As an RPG, it's hard to recommend South Park: The Stick of Truth, given that there are a number of more polished titles that offer deeper battle systems and much larger worlds. As a South Park game, however, this is easily at the head of the class, nailing the show's humor at just about every turn. Even with its shortcomings, South Park fans owe it to themselves to play through The Stick of Truth's story, as it's paced and structured very much like the show's classic three-part episodes. This is very much a game for fans of the show only. [6]


This review is based on early PC code provided by the publisher. South Park: The Stick of Truth is available at retail and digitally on PC, PS3, and Xbox 360 for $59.99. The game is rated M.

Senior Editor

From The Chatty

  • reply
    March 4, 2014 12:01 AM

    Ozzie Mejia posted a new article, South Park: The Stick of Truth review: Oh, hamburgers!.

    South Park: The Stick of Truth suffers from overly simplistic RPG mechanics, some iffy design choices, and some major bugs. In spite of all of that, the story nails everything that make Trey Parker and Matt Stone's television series such a joy, making this an ideal choice for South Park fans... and likely South Park fans only.

    • reply
      March 4, 2014 5:01 AM

      I hate being right about this :-(

      http://www.shacknews.com/chatty/31567585

    • reply
      March 4, 2014 5:09 AM

      I think this game is more than just good for South Park fans. It's good for fans of comedy and games in general, this game is full of satire on games.

      As for the mechanics, personally I don't need complex systems. Story and characters come first, and as long as the battle system is fun.. it doesn't matter if it's simple or not. Better simple and elegant than convoluted and messy.

      This is the perfect South Park game, I'm about 6 hours in and it's definitely on it's way to being a favorite game of mine.

    • reply
      March 4, 2014 9:38 AM

      I agree with Ozzie's reviews about 10% of the time so I think I am going to pick this up!

    • reply
      March 4, 2014 10:41 AM

      i hope your scale is 1-5

    • reply
      March 4, 2014 10:50 AM

      Interesting review, but I heartily disagree. It's a ton of fun, and although the RPG mechanics are not complicated, I found them completely fine.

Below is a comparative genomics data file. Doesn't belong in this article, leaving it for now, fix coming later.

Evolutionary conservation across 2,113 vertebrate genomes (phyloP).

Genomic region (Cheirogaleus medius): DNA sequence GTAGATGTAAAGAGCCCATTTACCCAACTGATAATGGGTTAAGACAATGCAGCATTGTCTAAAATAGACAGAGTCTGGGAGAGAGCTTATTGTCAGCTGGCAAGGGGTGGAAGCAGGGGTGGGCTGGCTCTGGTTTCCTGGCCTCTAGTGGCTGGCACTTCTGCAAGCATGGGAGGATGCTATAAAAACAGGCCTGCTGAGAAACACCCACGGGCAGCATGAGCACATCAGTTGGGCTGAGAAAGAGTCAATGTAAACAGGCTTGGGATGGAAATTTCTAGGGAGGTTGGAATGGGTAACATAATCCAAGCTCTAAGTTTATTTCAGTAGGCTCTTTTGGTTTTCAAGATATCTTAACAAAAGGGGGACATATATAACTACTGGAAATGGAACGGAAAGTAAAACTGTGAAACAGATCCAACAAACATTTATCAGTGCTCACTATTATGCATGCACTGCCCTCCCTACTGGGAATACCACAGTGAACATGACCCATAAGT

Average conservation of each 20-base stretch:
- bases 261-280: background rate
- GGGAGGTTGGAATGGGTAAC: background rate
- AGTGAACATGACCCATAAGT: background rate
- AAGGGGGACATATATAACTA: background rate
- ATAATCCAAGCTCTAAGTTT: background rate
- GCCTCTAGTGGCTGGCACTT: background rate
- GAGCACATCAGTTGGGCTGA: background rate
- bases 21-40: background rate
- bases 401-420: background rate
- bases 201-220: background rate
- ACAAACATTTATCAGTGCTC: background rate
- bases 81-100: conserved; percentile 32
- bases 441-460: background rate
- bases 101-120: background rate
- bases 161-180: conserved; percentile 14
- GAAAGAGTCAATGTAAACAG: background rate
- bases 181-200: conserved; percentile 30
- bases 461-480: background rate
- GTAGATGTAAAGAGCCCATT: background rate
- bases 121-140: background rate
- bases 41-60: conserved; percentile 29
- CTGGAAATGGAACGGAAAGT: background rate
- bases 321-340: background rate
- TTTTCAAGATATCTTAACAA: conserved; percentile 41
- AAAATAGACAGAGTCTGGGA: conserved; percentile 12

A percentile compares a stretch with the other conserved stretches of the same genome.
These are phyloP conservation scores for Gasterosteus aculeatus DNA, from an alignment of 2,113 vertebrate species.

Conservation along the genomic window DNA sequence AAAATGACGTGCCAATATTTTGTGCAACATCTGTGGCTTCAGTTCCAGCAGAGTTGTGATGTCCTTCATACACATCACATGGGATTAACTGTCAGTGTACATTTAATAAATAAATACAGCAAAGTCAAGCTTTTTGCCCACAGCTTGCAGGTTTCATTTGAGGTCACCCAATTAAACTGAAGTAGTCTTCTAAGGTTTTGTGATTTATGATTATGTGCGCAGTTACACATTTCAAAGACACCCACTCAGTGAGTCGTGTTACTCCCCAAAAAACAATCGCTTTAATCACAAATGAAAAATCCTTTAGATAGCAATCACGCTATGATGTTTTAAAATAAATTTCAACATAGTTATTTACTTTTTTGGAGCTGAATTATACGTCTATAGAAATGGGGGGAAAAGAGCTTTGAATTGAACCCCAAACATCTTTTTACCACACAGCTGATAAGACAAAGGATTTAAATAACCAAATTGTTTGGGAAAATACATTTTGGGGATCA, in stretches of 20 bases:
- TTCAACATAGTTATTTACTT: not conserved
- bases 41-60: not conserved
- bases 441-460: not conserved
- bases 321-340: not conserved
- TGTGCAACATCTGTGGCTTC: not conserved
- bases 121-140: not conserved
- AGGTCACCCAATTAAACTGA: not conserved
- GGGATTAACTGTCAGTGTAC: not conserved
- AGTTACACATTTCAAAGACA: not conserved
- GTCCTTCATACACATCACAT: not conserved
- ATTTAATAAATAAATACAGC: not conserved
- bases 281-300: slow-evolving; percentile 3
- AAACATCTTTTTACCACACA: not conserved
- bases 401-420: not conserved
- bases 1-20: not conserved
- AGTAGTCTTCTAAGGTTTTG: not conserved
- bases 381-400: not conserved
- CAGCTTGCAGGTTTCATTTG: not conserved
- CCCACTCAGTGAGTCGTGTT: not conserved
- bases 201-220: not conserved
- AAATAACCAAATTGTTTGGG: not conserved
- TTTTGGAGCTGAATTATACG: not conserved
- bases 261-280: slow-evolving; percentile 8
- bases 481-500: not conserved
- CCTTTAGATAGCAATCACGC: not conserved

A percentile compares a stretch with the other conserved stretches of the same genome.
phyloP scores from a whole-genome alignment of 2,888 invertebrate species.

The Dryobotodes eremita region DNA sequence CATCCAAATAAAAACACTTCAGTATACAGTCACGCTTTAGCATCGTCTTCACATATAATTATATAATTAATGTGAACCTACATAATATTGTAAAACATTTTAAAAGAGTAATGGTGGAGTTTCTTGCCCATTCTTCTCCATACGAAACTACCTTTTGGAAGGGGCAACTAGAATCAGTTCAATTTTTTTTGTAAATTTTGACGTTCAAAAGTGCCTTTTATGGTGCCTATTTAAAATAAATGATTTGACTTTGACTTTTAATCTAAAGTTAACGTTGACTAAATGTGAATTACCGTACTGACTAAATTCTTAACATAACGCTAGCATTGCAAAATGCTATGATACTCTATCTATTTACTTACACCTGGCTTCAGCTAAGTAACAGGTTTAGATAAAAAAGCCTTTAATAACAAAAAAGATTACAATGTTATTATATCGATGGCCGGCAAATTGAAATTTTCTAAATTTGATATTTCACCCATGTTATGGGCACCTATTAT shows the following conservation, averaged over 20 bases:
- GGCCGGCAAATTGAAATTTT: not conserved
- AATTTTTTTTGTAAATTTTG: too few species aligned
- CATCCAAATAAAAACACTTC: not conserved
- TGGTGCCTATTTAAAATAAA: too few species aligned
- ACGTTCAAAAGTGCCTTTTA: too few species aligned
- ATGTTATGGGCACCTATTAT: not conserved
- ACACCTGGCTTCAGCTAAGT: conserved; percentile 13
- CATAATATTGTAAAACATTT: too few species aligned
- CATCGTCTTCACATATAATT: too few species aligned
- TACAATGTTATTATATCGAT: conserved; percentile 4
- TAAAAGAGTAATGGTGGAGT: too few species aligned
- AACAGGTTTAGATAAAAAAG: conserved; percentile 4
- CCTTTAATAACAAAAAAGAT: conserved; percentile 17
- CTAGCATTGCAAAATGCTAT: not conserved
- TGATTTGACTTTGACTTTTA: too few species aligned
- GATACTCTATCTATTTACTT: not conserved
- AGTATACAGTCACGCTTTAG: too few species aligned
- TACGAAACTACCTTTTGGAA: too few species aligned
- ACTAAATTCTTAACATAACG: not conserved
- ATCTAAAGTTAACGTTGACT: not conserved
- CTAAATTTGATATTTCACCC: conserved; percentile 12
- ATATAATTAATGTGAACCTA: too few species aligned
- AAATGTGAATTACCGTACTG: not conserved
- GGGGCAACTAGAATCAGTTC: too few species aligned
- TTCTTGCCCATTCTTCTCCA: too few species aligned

• reply
        March 4, 2014 10:50 AM

        Also I can hardly believe it's an Obsidian game and I've not experienced a single technical hiccup.

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          March 4, 2014 11:00 AM

          Who knew that given adequate development time they could produce a game without marring technical bugs!

          truly revolutionary

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          March 4, 2014 3:11 PM

          Seems like they actually had time to properly develop it. Obsidian seems to suck a making contracts that don't involve them rushing out games for the most part.

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      March 4, 2014 11:00 AM

      I Had to force myself to turn it off and go to bed last night. Sure the mechanics are a bit simple but i don't think they are going fot the hard core RPG spreadsheet crowd.

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        March 4, 2014 12:16 PM

        They're simple but fun. Someone said Super Mario RPG for adults and I think that's about right.

    • reply
      March 4, 2014 1:37 PM

      Given the criticisms of the gameplay and that you're probably not a big Southpark fan, the review score seems about appropriate to me, if you're also not a Southpark fan, but I still think that it would be easier for people to see how the review translates to the score if it were reduced to 3/5.

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      March 4, 2014 1:45 PM

      The game is fucking awesome. Butters is OP!

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        March 4, 2014 2:32 PM

        "Aw, it's okay little buddy" when he does his heal is gold

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      March 4, 2014 1:51 PM

      Why is there WinSCP.exe in the game's directory?

    • reply
      March 4, 2014 3:02 PM

      I just paid attention to this game for the first time today. Wasn't this supposed to be an MMORPG? When did it become single-player?